SEX AND SOCIALISM: AN EDWARDIAN ESCAPE
The view E.M.Forster sought for his heroine in the novel is more than a pretty Italian backdrop or a Surrey hillside – though this unfussy, delicate setting offers us both. Views are projected behind an uncluttered stage which transforms from pensione to backstreet, riverside, cathedral, conservatory and a reedy English pond which (for the first time here since the theatre’s gorgeous Mrs Henderson presents) goes nude. A brief and splendid scuttle of bare-arsed embarrassment by three men enlivens Act 2, the eldest – Simon Jones as Mr Beebe – in nothing but his clerical collar. That’s our happy view. The metaphorical and important one, as sought by the innocent, half-defiant half-reluctant Lucy Honeychurch (Lauren Coe) is a view out of the stifling decorums of Edwardian England. Beyond their sheltered circle, she says once, lies “poverty and vulgarity, orange peel and broken bottles”. And, in another direction, headlong and fulfilling love affairs.
But alone she cannot raise the nerve to assert her unacknowledged desire for the wilder rougher shores of life and love. It takes a catalyst: the rough-spoken parvenu socialist Emerson – a splendid Jeff Rawle – and his chippy, brooding son George (Tom Morley). Opposing Lucy’s escape – or is she really? – we have the cousinly chaperone Charlotte, one of the great female grotesques of literature given full absurdity, and ultimately redemptive pathos, by the exquisite timing of Felicity Kendal. Pleasingly, she is out-grotesqued and thus humanized by the presence of the far more dangerous character, the lady novelist Eleanor Lavish being given equal brio by Joanne Pearce. The quintessential British snob-tourist despising her countrymen, feet up and fag waving, Lavish proclaims “I revel in shrugging off the trammels of respectability!”, but takes no risks. Whereas spinster Charlotte, in her own way, does…
Forster’s story of the holiday encounter and its Surrey aftermath is rich in his yearning themes : of art’s importance and a sexual energy which alone can connect the beast and the angel in man. In plot it is slight enough: in the novel it was deepened by a slower pace and prose. Yet Simon Reade’s adaptation makes a highly entertaining evening, and underlines Forster’s beautiful humour and drily observed dialogue. “Is he a friend of yours?” “We are friendly” “Then I shall say no more!”. Charlie Anson’s Cecil Vyse, posing and writhing elegantly above his ridiculous spats like a Beardsley drawing come to life, is marvellously funny, and a good foil for the awkward intensity of his hot-eyed rival (Tom Morley).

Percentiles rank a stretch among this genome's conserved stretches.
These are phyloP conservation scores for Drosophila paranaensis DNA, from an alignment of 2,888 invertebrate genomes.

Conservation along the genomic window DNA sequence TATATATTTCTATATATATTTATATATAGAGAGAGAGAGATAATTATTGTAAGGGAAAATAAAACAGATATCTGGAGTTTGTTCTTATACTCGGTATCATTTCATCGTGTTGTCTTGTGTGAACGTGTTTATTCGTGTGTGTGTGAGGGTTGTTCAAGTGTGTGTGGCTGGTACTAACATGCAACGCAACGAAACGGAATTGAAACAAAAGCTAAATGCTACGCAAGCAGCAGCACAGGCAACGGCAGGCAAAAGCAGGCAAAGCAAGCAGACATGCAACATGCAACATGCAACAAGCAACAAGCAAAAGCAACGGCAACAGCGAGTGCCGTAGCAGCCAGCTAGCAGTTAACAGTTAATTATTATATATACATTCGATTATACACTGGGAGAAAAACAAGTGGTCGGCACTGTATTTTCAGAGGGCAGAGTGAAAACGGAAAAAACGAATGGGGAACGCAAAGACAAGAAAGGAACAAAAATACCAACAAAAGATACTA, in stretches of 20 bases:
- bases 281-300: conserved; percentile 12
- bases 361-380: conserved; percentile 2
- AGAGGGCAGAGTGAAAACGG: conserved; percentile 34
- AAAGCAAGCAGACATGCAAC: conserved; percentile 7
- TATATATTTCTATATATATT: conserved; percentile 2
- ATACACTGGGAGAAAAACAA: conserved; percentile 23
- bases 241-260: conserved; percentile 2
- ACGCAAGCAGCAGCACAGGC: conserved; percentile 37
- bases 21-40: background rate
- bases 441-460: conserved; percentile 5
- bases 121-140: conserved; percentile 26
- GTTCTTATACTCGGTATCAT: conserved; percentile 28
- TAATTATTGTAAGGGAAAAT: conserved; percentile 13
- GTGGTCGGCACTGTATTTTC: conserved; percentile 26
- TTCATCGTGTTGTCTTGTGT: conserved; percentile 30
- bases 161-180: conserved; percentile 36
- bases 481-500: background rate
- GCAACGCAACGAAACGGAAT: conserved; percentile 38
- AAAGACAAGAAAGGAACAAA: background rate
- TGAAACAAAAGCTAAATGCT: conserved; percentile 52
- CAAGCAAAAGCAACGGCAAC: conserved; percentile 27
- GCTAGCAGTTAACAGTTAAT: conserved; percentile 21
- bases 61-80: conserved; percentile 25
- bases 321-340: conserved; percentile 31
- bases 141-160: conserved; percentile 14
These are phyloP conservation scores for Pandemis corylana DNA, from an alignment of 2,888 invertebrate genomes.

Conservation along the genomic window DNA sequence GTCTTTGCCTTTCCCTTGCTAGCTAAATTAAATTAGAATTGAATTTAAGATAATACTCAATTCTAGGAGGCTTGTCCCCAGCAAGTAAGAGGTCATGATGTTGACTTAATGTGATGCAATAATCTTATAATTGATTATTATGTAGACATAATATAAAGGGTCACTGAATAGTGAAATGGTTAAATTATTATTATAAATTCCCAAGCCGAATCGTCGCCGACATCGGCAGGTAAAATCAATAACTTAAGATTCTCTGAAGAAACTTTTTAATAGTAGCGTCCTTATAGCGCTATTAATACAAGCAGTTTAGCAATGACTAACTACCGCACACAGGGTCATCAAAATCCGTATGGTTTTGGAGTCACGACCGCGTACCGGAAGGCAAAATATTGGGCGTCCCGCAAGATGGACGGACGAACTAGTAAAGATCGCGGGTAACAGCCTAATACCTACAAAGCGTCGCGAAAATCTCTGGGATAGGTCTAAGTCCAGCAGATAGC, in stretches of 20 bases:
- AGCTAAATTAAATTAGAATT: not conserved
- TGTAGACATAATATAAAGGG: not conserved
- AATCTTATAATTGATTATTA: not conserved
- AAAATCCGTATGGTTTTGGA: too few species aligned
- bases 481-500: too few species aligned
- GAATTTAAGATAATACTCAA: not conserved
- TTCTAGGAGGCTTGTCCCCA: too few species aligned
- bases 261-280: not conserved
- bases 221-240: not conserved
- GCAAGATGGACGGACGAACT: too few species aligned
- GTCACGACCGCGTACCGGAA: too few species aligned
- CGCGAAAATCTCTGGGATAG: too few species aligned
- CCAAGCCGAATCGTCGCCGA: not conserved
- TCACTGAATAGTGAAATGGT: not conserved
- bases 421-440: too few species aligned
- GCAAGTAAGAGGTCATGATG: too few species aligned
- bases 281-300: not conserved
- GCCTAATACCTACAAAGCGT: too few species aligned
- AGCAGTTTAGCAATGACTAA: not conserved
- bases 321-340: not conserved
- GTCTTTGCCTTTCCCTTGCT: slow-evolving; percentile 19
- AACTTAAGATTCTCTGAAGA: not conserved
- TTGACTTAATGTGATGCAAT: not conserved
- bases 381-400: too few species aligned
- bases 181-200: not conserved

Some, admittedly, may feel that a masterpiece of a novel has been bleached of its seriousness (especially politically) and turned into a mere Edwardian rom-com – a wrong man, a right man, a slow realization of which is which. But enough of its essence is there, performed with energy and honesty by this fine cast, to draw a new generation to this marvellous writer. For like Tennessee Williams and Rattigan and Coward and Bennett, Forster belongs to that odd and significant company of gay men who, oppressed themselves, created some of the most memorable female characters we have. For that I give thanks. It’s touring, last night tonight in Bath; off to Brighton and Richmond next.
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